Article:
And nobody on this planet over the last hundred years or so did more to promulgate this and get people caring about it than Sir Patrick. No writer or broadcaster did more to create public interest in what might possibly be regarded (by numpties) as rather abstruse science unrelated to their “real” daily lives. This is of course a myth – we are intimately bound to the stars in so many ways. The belief this is abstruse is, to be polite, complete Horlicks. Obviously. The material results of our species star-gazing over the millennia are obvious. We’d all be living in a mental Somalia and as a torch-bearer of the enlightenment that the study of the night sky brings we have been lucky to have been blessed with an advocate so brilliant as Sir Patrick.

How he managed this is fascinating. Partially of course it was his sheer erudition and joy in the subject he wrote voluminously about and partly it was because he was a true scientist (both the US and Soviet space-programs used his lunar maps) but also because “The Sky at Night” was probably about the only broadcast science show in the UK that didn’t (doesn’t?) talk down to you. And that really mattered. I recall, not long-since, seeing Brian Cox trying to explain the second law of thermodynamics by building a sand-castle in Nambia. Quite why the Coxster couldn’t have built one in Scarborough is utterly beyond me. Certainly, I learned my Stat Mech in Lecture Theartre B1, Nottingham University. And that was the Moore difference. He told it how it was and did so brilliantly without the pointless air-miles and the moodily lit staring into the middle-distance shots whilst wondering how his hair looked. Sir Patrick clearly never gave a toss how his hair looked – it usually looked like his ‘stylist’ was “Through a Hedge Backwards”, Brighton. He was just there and talked and explained. He was the exact opposite of cunning stunts pop-science with the endless re-caps you see today. Frequently he would also be talking to real top folks in the field. His “machine gun delivery” (ref every MSM obituary I read) was the true antithesis of most pop-sci which is narrated at the rate and style of a wearisome parent trying to explain for the umpteenth time to their toddler that eating mud is not a good idea. We are not all mud-eating toddlers. In short watching Moore made me (and so many others****) feel clever. To feel that the skies were ours to take rather than drowning like the slowly boiling frog in the idea that science is for other people and needs to be explained v e r y s l o w l y to the great unwashed. Perhaps, in that context, it is not surprising that when de-mobbed from the RAF he turned down a scholarship at Cambridge and just plowed his own furrow. But what a furrow!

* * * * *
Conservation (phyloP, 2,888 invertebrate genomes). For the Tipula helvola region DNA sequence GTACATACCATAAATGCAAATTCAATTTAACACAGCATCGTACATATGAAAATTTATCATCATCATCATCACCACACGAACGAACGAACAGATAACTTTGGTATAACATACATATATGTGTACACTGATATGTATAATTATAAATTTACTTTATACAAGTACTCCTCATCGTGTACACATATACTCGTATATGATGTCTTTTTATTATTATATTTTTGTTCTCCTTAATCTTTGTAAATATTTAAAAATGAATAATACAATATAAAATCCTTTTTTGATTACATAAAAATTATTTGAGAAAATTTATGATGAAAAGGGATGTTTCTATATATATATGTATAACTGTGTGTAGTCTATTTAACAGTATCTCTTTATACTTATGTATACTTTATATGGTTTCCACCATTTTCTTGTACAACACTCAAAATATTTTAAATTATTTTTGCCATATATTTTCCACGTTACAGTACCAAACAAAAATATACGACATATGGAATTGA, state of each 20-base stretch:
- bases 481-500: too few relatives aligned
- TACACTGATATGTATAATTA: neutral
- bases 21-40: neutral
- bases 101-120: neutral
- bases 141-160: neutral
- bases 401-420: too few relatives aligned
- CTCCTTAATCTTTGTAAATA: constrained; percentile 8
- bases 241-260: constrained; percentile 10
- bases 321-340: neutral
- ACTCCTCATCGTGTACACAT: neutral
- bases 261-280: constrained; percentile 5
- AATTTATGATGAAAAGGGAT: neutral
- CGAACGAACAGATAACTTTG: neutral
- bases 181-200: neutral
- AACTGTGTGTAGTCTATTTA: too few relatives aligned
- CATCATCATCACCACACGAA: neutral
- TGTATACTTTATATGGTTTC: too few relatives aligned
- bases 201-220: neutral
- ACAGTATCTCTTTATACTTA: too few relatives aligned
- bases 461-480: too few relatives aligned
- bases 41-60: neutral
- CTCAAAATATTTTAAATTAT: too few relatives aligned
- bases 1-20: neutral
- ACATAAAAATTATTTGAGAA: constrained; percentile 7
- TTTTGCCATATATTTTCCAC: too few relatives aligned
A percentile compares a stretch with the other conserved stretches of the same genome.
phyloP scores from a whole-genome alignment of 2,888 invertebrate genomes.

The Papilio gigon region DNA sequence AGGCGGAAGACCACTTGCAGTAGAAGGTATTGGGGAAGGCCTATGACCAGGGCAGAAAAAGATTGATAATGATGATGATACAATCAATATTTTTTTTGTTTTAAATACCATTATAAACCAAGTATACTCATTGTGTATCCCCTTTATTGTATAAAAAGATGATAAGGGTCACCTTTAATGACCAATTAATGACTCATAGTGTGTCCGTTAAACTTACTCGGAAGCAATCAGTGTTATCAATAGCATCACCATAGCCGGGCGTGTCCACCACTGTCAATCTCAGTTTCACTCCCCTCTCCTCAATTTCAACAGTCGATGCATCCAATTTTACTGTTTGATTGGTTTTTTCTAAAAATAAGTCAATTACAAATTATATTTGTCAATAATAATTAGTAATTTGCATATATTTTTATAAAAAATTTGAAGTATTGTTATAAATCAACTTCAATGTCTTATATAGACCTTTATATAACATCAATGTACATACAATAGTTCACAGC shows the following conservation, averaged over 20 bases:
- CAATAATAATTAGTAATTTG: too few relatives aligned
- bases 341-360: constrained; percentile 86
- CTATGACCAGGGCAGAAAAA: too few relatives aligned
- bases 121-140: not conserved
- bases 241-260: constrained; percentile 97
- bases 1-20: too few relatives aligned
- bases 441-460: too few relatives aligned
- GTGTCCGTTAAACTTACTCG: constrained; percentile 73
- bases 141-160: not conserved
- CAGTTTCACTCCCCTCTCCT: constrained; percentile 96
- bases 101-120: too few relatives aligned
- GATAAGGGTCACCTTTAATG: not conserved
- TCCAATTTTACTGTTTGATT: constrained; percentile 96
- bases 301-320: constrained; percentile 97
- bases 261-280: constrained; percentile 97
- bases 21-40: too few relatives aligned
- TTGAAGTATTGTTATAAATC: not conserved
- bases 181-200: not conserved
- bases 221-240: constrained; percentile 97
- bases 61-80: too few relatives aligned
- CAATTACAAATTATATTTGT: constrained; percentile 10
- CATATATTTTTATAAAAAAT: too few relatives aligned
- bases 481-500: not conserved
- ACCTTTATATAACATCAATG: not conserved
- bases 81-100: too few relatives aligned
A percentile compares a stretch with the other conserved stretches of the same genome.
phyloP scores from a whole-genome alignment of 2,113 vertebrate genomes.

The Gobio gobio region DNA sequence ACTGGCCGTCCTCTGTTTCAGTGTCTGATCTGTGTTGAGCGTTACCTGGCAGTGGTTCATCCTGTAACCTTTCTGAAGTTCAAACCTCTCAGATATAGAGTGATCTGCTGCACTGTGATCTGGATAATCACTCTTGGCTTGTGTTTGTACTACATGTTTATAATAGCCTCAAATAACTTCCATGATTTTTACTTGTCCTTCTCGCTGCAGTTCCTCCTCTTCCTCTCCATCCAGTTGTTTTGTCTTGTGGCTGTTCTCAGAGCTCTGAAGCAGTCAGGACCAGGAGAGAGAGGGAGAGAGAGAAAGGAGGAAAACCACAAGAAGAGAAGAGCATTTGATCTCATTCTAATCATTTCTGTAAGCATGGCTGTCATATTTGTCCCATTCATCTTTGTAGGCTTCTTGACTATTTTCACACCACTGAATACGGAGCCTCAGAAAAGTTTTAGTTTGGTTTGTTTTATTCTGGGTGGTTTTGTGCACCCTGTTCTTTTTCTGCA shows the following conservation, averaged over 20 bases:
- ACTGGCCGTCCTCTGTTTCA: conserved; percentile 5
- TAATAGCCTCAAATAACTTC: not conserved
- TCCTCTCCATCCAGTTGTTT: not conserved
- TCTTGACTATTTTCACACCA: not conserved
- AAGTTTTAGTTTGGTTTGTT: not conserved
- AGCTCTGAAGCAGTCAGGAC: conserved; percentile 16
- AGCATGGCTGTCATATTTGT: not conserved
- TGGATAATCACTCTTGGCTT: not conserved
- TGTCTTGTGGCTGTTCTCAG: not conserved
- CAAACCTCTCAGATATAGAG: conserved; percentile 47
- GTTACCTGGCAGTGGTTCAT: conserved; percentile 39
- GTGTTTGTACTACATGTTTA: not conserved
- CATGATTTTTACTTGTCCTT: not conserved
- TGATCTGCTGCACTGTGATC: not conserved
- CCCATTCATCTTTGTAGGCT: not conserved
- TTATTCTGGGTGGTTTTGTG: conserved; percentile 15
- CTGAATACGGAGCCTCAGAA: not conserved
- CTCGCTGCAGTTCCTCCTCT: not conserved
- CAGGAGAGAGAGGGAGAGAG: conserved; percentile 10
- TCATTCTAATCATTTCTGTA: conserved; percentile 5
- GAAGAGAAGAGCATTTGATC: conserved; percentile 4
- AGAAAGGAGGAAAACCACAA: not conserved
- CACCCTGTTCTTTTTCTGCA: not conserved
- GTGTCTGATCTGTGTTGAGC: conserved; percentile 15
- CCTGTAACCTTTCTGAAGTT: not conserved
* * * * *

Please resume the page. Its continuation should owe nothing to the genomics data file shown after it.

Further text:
I could write so much more (no pun intended) but a long and wondrous life has ended. I’d be here all day if I mentioned Sir Patrick’s other achievements or his (generally excellent) political beliefs (particularly on his falling out with the Liberal party over them hitching their wagon to the SDP). But…

There is one thing though that sums up this thoroughly irascibly brilliant British iconoclast that I must mention. At the 1981 Royal Variety Performance he played the Sex Pistol’s “Anarchy in the UK” (“God save the Queen and the fascist regime…”) on xylophone. That is the mark of a man. And not just any man but an Englishman.

So farewell Sir Patrick! You were unique and brilliant. And I have no idea who can now fill your shoes. You are greatly missed already. And this in a terrible year for spacer deaths. Join Neil and Sally out there in the star-spangled firmament. Hit c Sir! (He also once played a duet with Einstein – Patrick on piano and Albert on the fiddle).

Sir Patrick Alfred Caldwell-Moore CBE, FRS, FRAS (4 March 1923 – 9 December 2012)

Though my soul may set in darkness, it will rise in perfect light;
I have loved the stars too fondly to be fearful of the night.

Sarah Williams

* I was away when my university house-mates received a large, heavy, old-style wooden case (think “Raiders of the Lost Ark) from Russia with stenciled Cyrillic on it. They knew I was doing physics so wondered what I’d got. And yes, enriched uranium was on the discussion list. Thankfully this was well before 9/11 or I’d have been extraordinarily renditioned.
** As a listed building it was going to become a “heritage site”. “Look at what we used to be able to do kiddies!” Like the pyramids or some-such. Actually Stonehenge is perhaps more appropriate but the Pyramids of Giza are aligned with Orion.
*** The Oscar Wilde ref is implicit.
**** As a young girl the astronomer Heather Couper wrote to Moore asking if it was OK to be an astronomer if you’re a girl. She still has the letter she received back saying, “Not a problem” and encouraging her greatly. I seem to recall she spent some time working in Top-Shop and then though bugger this for a game of soldiers and got into Leicester University. Last I heard she was a professor at Gresham College, London.

Neil Armstrong